Church of St. Mercurius, Old Cairo
St Barbara, patron saint of gunners,
depicted on a cannon
Miniature of Edmund Crouchback with St.
George; English illumination by The Workshop of
the Walter de Milemete treatises, in a Book of Hours.
Eraly 14th century; after 1322
Manuscript BNF Nouvelle acquisition française
15941 Miroir Historial (Vol 3), Folio 2r, 1370-1380, Paris,
France, Bibliothèque Nationale
- Ch2 20, 22-3.jpg
Albrecht Durer, St. George
United States Army Special Forces
The Last Crusader by K.
The Dedication by Edmund Blair Leighton,
The Crusaders Massacre the Inhabitants
of Ceasarea - Gustave Dore
Saul slays Ahimelech and his priests
St. Gallen, Stiftsbibliothek, Ms. Vad.
302 II, fol. 35v, 13th century manuscript
Thomas Cecill, Elizabeth I receiving
a lance from Truth and defeating the Catholic dragon,
The Angels of Mons - A First World War
fiction that was later "verified" by eye witnesses.
The Angels of Mons - A First World War
fiction that was later "verified" by eye witnesses.
The Angels of Mons - A First World War
fiction that was later "verified" by eye witnesses.
Polish priest blessing wz. 36 grenade
launchers, Kraków, 1936
French soldiers gather around a priest
as he blesses an aircraft on the Western Front, 1915.
Romanian Priest Blesses Romanian soldiers
Part of the Miseries of War series of
engravings by Jacques Callot (15921635), c. 1633.
Morgan M.638 Maciejowski Bible f32
A World War I propaganda cartoon depicting
the Kaiser kissing the devil.
(The Kaiser standing on tip-toes is loaded with impications)
For God, Kaiser and Fatherland!
Chester, A patriotic song popular during
the American Revolution.
Let tyrants shake their iron rod,
And Slav'ry clank her galling chains,
We fear them not, we trust
New England's God forever reigns.
Howe and Burgoyne and Clinton too,
With Prescot and Cornwallis join'd,
Together plot our Overthrow,
In one Infernal league combin'd.
When God inspir'd us for the
Their ranks were broke, their lines were forc'd,
Their ships were Shatter'd in our sight,
Or swiftly driven from our Coast.
The Foe comes on with haughty Stride;
Our troops advance with martial noise,
Their Vet'rans flee before our Youth,
And Gen'rals yield to beardless Boys.
What grateful Off'ring shall we bring?
What shall we render to the Lord?
Loud Halleluiahs let us Sing,
And praise his name on ev'ry Chord.
The Great and Holy War
How World War I Became a Religious Crusade
By Philip Jenkins
Philip Jenkins, the author of The Lost History of Christianity,
Jesus Wars, and The Next Christendom, is the Distinguished
Professor of History and a member of the Institute for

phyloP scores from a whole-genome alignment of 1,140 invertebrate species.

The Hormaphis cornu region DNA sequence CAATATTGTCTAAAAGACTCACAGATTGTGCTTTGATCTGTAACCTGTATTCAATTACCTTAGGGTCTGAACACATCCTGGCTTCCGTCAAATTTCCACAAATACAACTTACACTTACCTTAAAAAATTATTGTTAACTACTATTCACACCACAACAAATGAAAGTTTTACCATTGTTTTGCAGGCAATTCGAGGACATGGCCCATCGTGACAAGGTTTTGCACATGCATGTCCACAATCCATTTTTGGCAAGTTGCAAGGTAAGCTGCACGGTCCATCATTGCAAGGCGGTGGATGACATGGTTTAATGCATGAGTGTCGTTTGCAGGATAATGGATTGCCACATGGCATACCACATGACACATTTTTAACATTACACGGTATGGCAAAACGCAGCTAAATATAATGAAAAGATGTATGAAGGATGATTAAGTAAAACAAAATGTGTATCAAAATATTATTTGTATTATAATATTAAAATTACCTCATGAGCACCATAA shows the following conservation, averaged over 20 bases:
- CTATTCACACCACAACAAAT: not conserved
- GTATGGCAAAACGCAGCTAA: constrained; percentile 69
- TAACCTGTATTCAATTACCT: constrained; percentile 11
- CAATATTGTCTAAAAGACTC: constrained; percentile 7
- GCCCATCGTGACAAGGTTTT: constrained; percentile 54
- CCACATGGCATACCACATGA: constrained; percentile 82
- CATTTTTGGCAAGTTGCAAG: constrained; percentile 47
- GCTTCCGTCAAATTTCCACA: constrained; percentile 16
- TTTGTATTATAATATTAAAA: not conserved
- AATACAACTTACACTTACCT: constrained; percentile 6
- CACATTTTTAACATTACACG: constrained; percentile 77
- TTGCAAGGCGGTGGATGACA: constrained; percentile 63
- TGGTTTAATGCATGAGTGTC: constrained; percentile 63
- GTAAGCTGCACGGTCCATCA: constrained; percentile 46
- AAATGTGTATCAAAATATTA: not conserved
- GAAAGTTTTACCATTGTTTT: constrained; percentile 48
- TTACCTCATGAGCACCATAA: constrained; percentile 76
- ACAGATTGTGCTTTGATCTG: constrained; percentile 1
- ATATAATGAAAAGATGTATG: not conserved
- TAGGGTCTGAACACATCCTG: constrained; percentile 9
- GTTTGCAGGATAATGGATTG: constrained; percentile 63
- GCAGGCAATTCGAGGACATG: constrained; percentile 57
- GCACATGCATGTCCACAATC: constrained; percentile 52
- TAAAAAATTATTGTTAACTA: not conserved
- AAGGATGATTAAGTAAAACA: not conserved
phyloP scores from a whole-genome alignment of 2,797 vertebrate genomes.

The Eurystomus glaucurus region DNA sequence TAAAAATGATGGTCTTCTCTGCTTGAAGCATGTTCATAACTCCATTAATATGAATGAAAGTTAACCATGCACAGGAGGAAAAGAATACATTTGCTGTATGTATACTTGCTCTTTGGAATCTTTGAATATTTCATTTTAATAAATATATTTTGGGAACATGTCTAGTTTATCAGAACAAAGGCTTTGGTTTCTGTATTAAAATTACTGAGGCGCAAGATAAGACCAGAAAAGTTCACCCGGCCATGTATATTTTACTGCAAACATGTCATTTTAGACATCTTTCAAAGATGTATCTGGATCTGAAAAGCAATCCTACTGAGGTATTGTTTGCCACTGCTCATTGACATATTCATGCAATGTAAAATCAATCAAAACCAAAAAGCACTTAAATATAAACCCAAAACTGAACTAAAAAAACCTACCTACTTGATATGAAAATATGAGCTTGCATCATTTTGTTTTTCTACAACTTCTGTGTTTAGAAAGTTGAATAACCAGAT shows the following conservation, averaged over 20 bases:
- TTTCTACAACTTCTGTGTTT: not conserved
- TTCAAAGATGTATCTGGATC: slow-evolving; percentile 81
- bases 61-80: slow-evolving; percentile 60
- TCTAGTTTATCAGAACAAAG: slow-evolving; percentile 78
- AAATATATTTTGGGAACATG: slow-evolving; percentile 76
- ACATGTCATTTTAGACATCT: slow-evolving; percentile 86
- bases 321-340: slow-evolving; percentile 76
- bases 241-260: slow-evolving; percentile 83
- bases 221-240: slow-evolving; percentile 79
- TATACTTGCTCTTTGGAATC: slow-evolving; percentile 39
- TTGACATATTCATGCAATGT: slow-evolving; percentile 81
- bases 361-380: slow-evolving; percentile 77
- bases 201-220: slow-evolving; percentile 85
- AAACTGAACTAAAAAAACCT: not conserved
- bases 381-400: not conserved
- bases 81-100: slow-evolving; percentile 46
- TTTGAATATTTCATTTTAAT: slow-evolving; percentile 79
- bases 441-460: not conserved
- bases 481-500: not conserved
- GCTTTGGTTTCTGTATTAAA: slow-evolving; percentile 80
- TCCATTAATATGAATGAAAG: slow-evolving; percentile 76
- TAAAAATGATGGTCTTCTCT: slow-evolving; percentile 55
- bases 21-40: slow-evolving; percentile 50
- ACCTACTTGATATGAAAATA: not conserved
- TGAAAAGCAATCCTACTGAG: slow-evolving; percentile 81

Studies of Religion at Baylor University
The war was fought by the world's leading Christian nations,
who presented the conflict as a holy war. Thanks to the
emergence of modern media, a steady stream of patriotic
and militaristic rhetoric was given to an unprecedented
audience, using language that spoke of holy war and crusade,
of apocalypse and Armageddon. But this rhetoric was not
mere state propaganda. Jenkins reveals how the widespread
belief in angels and apparitions, visions and the supernatural
was a driving force throughout the war and shaped all
three of the major religions - Christianity, Judaism and
Islam - paving the way for modern views of religion and
violence. The disappointed hopes and moral compromises
that followed the war also shaped the political climate
of the rest of the century, giving rise to such phenomena
as Nazism, totalitarianism, and communism.
Holy war rhetoric was not new to World War I, having
been used to rousing effect during the Crusades. As Jenkins
(History and Religious Studies/Baylor Univ.; Laying Down
the Sword: Why We Can't Ignore the Bible's Violent Verses,
2011, etc.) delineates, the "highly material conflict"
of 1914 and the messianic zeal undertaken by Germany and
Russia especially rendered this a uniquely disastrous
and foreboding phenomenon. Not only did the powerful states
of the czar and kaiser glorify in the language of divine
providence in justifying their aggression, but the church
leaders in the West also employed violent language involving
Christian duty and honor to save Christian civilization
from "God's enemies," the barbaric Germans.
World War I erupted during a time when religious themes
still resonated powerfully with rural and peasant societies,
and medieval imagery of battling knights and angels was
used frequently in propaganda. For Protestant Germany,
the war heralded God's special mission for the nation.
Yet rumors of German atrocities unleashed tales of Christ-like
suffering. Spiritual calls to sacrifice and martyrdom
underpinned the militarism and nationalism of the embroiled
nations, and as the grisly slaughter grew, shocking people
with the numbers of dead-the French lost 27,000 men on
Aug. 22, 1914, alone at the Battle of the Frontiers-so
did the use of the language of the apocalypse. Superstition
among soldiers was common, as were sightings of angels
and the walking dead on the battlefields. While the war
was largely a Christian struggle, the Ottoman Empire jumped
in with stirring calls to sacrifice one's life "for
the safety of the faith." Indeed, as Jenkins carefully
portrays, the war changed everything, from the collapse
of the old order to the compromising and weakening of
Modern reenactment of Medieval warfare
More Christian Violence and Warfare